Forced labor of the soldiers for the war

The Wehrmacht divided the Italians into more than 60 main camps (Stalag) in the German Reich and in occupied Poland. Hundreds of thousands of workers were thus available to the National Socialist regime. These were urgently needed in the war economy. Hitler declared the captured Italians to be "military internees". He thus circumvented the prohibition under international law to use prisoners of war in arms production.

From the end of 1943, more than 450,000 soldiers and non-commissioned officers mostly worked for armaments, in mining and in the construction industry. Officially, the Wehrmacht remained responsible for the military internees. But the companies also had an increasing influence on their living conditions. Inadequate food and severe penalties were the rule in the stalag and the companies. About 25,000 Italians died by the end of the war.


„... dead tired we came on an open field to a track construction site. ... We replaced wooden sleepers with steel sleepers. Hard work, and the whole day in the cold. At noon on the first day we hoped from Esse, but unfortunately there was nothing.“

Renzo Roncarolo, 1986

Prisoners of war or military internees?


After the armistice of 8 September 1943, the Wehrmacht occupied the Italian mainland. The Italian military were initially considered prisoners of war. At the end of September the fascist Repubblica Sociale Italiana (RSI) was founded. The satellite state, limited to northern and central Italy, remained an ally of the German Reich under Mussolini's leadership until the end of the war. However, military members of an allied state could not be prisoners of war. Therefore Hitler changed their status at the end of September 1943 and declared them military internees.


What was the difference between prisoners of war and military internees?

Prisoners of war were military prisoners of an enemy state. Military internees, on the other hand, were interned military personnel of an allied state.

What reasons did the National Socialist regime have for the change of status?

The change took place out of consideration for Mussolini's friendly regime. As "military internees", the Italians could also be deployed immediately in German arms production. This was forbidden for prisoners of war under international law.

What consequences did the change of status have for the captured Italians?

The ordinary soldiers were immediately called upon to work in armaments production. The support prescribed for prisoners of war by the International Red Cross - food parcels, medicines and control visits - was dropped.


Collaboration or refusal?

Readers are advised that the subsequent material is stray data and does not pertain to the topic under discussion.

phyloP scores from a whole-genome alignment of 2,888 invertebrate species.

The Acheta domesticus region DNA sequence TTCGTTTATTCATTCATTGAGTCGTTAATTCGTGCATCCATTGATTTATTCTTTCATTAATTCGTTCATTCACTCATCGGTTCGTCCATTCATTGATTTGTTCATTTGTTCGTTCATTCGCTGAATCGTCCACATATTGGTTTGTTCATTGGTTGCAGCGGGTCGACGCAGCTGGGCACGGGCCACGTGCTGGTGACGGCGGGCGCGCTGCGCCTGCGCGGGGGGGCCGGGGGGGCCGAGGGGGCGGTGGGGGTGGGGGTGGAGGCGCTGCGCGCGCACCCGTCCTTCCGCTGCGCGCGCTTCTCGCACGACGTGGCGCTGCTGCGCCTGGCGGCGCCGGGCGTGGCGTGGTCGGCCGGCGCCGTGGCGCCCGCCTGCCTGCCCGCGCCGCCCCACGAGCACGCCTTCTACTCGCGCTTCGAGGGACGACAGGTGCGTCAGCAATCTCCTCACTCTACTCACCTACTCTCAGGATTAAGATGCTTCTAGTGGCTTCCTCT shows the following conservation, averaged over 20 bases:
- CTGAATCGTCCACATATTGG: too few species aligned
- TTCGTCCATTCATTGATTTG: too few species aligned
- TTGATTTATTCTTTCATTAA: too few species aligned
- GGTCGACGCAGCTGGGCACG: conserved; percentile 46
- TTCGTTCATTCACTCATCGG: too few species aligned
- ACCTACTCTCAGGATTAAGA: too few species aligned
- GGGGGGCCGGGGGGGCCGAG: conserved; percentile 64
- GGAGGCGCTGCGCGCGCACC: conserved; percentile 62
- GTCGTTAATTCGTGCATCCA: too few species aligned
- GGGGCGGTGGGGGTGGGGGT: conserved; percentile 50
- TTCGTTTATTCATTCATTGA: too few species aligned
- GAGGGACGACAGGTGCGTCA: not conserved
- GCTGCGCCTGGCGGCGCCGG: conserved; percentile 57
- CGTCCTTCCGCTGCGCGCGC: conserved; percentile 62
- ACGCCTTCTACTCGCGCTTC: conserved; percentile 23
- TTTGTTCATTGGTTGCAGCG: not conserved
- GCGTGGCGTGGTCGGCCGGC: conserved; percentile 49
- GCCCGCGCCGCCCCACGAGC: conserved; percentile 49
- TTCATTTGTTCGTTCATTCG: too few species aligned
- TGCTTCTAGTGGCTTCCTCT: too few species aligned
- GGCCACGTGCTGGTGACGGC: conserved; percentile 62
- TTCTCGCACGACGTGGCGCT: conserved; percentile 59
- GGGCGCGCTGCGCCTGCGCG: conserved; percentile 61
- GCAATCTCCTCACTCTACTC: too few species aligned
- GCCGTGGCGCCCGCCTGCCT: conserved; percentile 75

The majority of the prisoners were asked whether they wanted to continue fighting in the Wehrmacht, the SS or in Mussolini's new units. The National Socialists wanted to use the military internees primarily as forced laborers. In addition, they were to be recruited for service in the Wehrmacht. The Repubblica Sociale Italiana under Mussolini's leadership, on the other hand, planned to build up new armed forces. More than 190,000 prisoners decided to collaborate with Mussolini or Hitler. More than 600,000 refused to cooperate. The result was imprisonment and forced labour.

What were the reasons for "yes" or "no" to collaboration?

     Loyalty to the German alliance partner

                                                                      Fascist attitude

     Oath to the Italian King

                                                                      Hope for better living conditions

     Mistrust of the Germans

                                                                      General war fatigue

     Hope of return to Italy

                                                                      fear of captivity

How were the recruitments conducted?

German and Italian commissions carried out the interviews. They often took place after meal deprivation or long appeals. The "yes-men" were promised better food or even a return to Italy.

What happened to those willing to cooperate?

The majority of the "yes-men" were integrated into the Wehrmacht, the SS or the new fascist army. Most of them were assigned to the Baukommandos of the Wehrmacht and the Organisation Todt. Some remained in the POW camps.


Gruden Giovannini

Gruden Giovannini was deployed in the POW Building and Work Battalion No. 195 in Berlin. With a pick and shovel, he removed the rubble from bomb-destroyed houses in the city center, repeatedly interrupted by new air raids. In addition, he had to dig graves for war dead.

The baker from Bolzano had been drafted for military service in 1941. The Wehrmacht captured him in Verona in September 1943. He spent two months in the completely overcrowded Stalag III A in Luckenwalde. He got so little to eat there that he picked vegetables in the fields. During the last months of his captivity Gruden Giovannini worked in a factory in Neumarkt near Halle. After the war he returned to Bolzano. He worked as a baker again and ran a sports shop. Giovannini headed the Bolzano office of the Association of Former Military Internees (ANEI).